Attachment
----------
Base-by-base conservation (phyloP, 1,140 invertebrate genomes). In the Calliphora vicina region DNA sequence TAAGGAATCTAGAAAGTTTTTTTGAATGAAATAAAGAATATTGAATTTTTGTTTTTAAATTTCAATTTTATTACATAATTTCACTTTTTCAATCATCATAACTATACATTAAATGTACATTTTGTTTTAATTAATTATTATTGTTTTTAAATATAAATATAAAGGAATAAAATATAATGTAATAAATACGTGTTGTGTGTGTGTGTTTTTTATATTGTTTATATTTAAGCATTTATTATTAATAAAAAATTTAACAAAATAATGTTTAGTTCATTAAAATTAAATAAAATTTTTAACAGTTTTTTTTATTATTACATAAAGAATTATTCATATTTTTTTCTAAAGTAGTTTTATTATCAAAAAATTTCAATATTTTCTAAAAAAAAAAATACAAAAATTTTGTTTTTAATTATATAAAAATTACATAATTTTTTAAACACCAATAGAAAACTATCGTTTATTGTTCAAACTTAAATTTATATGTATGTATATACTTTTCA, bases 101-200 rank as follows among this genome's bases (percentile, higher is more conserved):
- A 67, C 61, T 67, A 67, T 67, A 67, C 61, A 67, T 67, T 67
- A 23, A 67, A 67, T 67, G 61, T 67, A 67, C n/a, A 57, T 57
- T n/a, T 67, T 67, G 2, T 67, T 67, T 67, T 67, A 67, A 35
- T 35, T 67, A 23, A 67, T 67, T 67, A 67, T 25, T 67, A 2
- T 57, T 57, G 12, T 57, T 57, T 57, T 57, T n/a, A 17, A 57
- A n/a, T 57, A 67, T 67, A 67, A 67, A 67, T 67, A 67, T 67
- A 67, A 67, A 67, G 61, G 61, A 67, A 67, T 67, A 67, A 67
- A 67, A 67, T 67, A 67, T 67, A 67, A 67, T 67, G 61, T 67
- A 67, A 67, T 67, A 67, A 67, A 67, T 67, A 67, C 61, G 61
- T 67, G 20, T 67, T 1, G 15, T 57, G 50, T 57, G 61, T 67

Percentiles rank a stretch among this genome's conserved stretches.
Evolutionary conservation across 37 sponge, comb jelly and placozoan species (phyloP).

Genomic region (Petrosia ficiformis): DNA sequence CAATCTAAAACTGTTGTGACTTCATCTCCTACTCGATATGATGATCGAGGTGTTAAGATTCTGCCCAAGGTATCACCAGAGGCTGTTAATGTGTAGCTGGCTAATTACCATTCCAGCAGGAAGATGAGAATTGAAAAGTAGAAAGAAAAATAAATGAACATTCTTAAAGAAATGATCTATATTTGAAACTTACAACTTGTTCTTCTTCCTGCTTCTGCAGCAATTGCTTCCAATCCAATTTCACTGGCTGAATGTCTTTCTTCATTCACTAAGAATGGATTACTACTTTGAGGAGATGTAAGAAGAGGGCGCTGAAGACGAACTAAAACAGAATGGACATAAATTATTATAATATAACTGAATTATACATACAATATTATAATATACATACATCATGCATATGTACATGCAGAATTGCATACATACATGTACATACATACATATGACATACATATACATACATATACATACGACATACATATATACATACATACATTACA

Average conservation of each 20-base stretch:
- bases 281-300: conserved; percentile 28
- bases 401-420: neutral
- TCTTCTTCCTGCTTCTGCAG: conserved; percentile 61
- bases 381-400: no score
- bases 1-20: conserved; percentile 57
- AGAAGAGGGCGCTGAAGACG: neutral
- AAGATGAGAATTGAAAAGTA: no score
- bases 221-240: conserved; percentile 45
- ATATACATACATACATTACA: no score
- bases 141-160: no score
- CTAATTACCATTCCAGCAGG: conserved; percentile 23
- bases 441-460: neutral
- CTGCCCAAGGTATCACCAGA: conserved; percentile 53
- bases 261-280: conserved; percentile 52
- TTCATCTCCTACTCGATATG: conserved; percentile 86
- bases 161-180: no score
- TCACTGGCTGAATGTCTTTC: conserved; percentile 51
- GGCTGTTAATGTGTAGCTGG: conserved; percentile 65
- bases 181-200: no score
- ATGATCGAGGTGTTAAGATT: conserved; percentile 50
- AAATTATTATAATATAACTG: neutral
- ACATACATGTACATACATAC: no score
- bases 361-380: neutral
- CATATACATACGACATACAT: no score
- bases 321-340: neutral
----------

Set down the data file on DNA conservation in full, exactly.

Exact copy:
Base-by-base conservation (phyloP, 1,140 invertebrate genomes). In the Calliphora vicina region DNA sequence TAAGGAATCTAGAAAGTTTTTTTGAATGAAATAAAGAATATTGAATTTTTGTTTTTAAATTTCAATTTTATTACATAATTTCACTTTTTCAATCATCATAACTATACATTAAATGTACATTTTGTTTTAATTAATTATTATTGTTTTTAAATATAAATATAAAGGAATAAAATATAATGTAATAAATACGTGTTGTGTGTGTGTGTTTTTTATATTGTTTATATTTAAGCATTTATTATTAATAAAAAATTTAACAAAATAATGTTTAGTTCATTAAAATTAAATAAAATTTTTAACAGTTTTTTTTATTATTACATAAAGAATTATTCATATTTTTTTCTAAAGTAGTTTTATTATCAAAAAATTTCAATATTTTCTAAAAAAAAAAATACAAAAATTTTGTTTTTAATTATATAAAAATTACATAATTTTTTAAACACCAATAGAAAACTATCGTTTATTGTTCAAACTTAAATTTATATGTATGTATATACTTTTCA, bases 101-200 rank as follows among this genome's bases (percentile, higher is more conserved):
- A 67, C 61, T 67, A 67, T 67, A 67, C 61, A 67, T 67, T 67
- A 23, A 67, A 67, T 67, G 61, T 67, A 67, C n/a, A 57, T 57
- T n/a, T 67, T 67, G 2, T 67, T 67, T 67, T 67, A 67, A 35
- T 35, T 67, A 23, A 67, T 67, T 67, A 67, T 25, T 67, A 2
- T 57, T 57, G 12, T 57, T 57, T 57, T 57, T n/a, A 17, A 57
- A n/a, T 57, A 67, T 67, A 67, A 67, A 67, T 67, A 67, T 67
- A 67, A 67, A 67, G 61, G 61, A 67, A 67, T 67, A 67, A 67
- A 67, A 67, T 67, A 67, T 67, A 67, A 67, T 67, G 61, T 67
- A 67, A 67, T 67, A 67, A 67, A 67, T 67, A 67, C 61, G 61
- T 67, G 20, T 67, T 1, G 15, T 57, G 50, T 57, G 61, T 67

Percentiles rank a stretch among this genome's conserved stretches.
Evolutionary conservation across 37 sponge, comb jelly and placozoan species (phyloP).

Genomic region (Petrosia ficiformis): DNA sequence CAATCTAAAACTGTTGTGACTTCATCTCCTACTCGATATGATGATCGAGGTGTTAAGATTCTGCCCAAGGTATCACCAGAGGCTGTTAATGTGTAGCTGGCTAATTACCATTCCAGCAGGAAGATGAGAATTGAAAAGTAGAAAGAAAAATAAATGAACATTCTTAAAGAAATGATCTATATTTGAAACTTACAACTTGTTCTTCTTCCTGCTTCTGCAGCAATTGCTTCCAATCCAATTTCACTGGCTGAATGTCTTTCTTCATTCACTAAGAATGGATTACTACTTTGAGGAGATGTAAGAAGAGGGCGCTGAAGACGAACTAAAACAGAATGGACATAAATTATTATAATATAACTGAATTATACATACAATATTATAATATACATACATCATGCATATGTACATGCAGAATTGCATACATACATGTACATACATACATATGACATACATATACATACATATACATACGACATACATATATACATACATACATTACA

Average conservation of each 20-base stretch:
- bases 281-300: conserved; percentile 28
- bases 401-420: neutral
- TCTTCTTCCTGCTTCTGCAG: conserved; percentile 61
- bases 381-400: no score
- bases 1-20: conserved; percentile 57
- AGAAGAGGGCGCTGAAGACG: neutral
- AAGATGAGAATTGAAAAGTA: no score
- bases 221-240: conserved; percentile 45
- ATATACATACATACATTACA: no score
- bases 141-160: no score
- CTAATTACCATTCCAGCAGG: conserved; percentile 23
- bases 441-460: neutral
- CTGCCCAAGGTATCACCAGA: conserved; percentile 53
- bases 261-280: conserved; percentile 52
- TTCATCTCCTACTCGATATG: conserved; percentile 86
- bases 161-180: no score
- TCACTGGCTGAATGTCTTTC: conserved; percentile 51
- GGCTGTTAATGTGTAGCTGG: conserved; percentile 65
- bases 181-200: no score
- ATGATCGAGGTGTTAAGATT: conserved; percentile 50
- AAATTATTATAATATAACTG: neutral
- ACATACATGTACATACATAC: no score
- bases 361-380: neutral
- CATATACATACGACATACAT: no score
- bases 321-340: neutral